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Fraud Files: An urgent business request

It’s one thing to hear about common scams — it’s another to recognize it when it happens to you. To help you spot the warning signs of fraud, we share real-life stories of the types of scams we encounter at SCU every day. To protect the identities of those involved, names and details of this story have been changed. As you read the story, try to identify what type of fraud occurred and catch the red flags of the scam.

 

What happened

At 8:30 on a Monday morning, Walker sat in his office, poured a cup of coffee, and started his workday the way he always did — checking emails.
 
Although Walker had only worked at the up-and-coming law firm for a few months, as an intern he learned very quickly to power through his inbox every morning. It didn’t take him long to notice the unread email marked “high priority.” Especially since the sender was one of the owners of the firm, Douglas Bircham.
 
When you get an email from someone whose name is on the front door of your office, of course you take it seriously and open it immediately.
 
Douglas had a brief, but urgent request: He was meeting with a few new high-value clients later that day, and planned to take them out to lunch. Unfortunately, he was out of the office and didn’t have time to grab the company credit card. He needed Walker to buy a few restaurant gift cards, then send him the information so he could use it with the clients. He also asked Walker not to talk to other employees about his request, since these were only prospective clients, and he didn’t want any rumours floating around about who he was meeting with.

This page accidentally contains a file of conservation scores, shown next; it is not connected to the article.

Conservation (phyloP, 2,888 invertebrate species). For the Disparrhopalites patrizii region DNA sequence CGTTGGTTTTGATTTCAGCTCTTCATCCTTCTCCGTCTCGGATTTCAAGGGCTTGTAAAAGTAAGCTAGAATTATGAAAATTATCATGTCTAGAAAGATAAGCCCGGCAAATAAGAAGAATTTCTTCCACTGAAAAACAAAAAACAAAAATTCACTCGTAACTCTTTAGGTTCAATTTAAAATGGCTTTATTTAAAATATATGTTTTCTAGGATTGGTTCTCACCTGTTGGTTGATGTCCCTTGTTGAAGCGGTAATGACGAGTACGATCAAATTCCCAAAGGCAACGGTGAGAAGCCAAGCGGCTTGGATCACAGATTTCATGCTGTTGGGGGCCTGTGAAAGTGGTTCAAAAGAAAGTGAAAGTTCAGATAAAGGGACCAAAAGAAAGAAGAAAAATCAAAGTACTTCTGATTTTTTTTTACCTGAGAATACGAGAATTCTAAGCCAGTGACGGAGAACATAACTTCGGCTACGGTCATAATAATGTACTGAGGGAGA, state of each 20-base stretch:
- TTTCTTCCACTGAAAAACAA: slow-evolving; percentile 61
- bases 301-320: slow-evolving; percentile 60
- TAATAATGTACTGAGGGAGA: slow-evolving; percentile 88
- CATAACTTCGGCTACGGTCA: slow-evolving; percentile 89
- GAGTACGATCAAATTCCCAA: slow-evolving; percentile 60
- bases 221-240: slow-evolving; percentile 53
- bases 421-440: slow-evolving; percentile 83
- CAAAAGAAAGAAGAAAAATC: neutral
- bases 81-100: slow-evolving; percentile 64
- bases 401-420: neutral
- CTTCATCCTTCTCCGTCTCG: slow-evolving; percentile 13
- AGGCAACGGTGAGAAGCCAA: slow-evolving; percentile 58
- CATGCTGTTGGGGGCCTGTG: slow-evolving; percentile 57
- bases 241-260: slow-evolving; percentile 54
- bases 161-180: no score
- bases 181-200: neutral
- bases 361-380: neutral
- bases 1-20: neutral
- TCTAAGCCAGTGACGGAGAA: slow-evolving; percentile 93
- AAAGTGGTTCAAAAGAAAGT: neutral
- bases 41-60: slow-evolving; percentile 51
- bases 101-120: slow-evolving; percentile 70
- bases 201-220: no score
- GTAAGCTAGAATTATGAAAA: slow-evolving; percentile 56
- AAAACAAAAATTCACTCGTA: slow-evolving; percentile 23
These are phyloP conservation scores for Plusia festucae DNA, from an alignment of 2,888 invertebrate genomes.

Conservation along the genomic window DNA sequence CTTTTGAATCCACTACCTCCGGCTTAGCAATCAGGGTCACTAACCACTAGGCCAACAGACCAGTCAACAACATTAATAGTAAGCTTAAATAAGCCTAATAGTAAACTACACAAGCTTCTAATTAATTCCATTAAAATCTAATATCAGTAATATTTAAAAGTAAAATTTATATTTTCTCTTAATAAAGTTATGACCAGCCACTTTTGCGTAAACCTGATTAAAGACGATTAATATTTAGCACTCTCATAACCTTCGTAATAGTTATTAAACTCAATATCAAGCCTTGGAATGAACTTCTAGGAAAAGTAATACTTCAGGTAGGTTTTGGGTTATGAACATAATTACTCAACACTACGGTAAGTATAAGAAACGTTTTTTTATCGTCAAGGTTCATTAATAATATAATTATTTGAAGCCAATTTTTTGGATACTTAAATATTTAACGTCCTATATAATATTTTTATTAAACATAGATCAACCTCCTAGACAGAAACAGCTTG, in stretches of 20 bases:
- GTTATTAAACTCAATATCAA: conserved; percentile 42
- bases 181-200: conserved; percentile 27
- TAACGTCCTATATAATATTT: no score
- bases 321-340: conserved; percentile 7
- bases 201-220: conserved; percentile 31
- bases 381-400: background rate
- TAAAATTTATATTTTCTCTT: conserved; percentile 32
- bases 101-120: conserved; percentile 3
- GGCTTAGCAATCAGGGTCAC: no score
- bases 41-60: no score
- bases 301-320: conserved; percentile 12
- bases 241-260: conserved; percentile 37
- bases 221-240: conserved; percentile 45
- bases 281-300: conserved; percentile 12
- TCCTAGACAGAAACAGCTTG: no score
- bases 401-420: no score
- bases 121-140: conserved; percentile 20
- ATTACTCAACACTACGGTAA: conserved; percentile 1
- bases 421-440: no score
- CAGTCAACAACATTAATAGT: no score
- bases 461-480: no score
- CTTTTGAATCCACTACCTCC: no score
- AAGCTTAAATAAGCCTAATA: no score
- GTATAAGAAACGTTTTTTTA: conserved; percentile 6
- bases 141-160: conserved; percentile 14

Walker had never received a request like this before, but he was still learning the ropes of the law firm. Besides, he reasoned, the business world is all about relationships, right? Why wouldn’t they take clients out to lunch? Coffee forgotten, Walker used the company credit card to buy gift cards online and sent Douglas the information.
 
Over the next few days, Douglas’ “quick request” turned into a series of gift card sends, all of them top secret: A birthday gift for an employee. A new employee rewards program they were working on rolling out. A few more client lunches. By the time Friday rolled around, Walker was frustrated with all of the requests — but how could an intern say no to the owner of the law firm?
 
The next week, Walker’s manager stopped by his office with a question: The finance department had noticed a series of unaccounted transactions from the previous week, and Walker’s manager asked if he knew anything about them. Walker was reluctant to share at first, since Douglas had given him strict instructions not to tell anyone else, but he eventually relented. He explained the entire story to his manger, and showed all of Douglas’ emails.
 
Walker’s manager had bad news — she suspected the emails were fraudulent. She knew Douglas would never make those types of requests, and the emails Walker had received weren’t from Douglas’ usual business email. Walker had unwittingly cost the law firm thousands of dollars.

 

The scam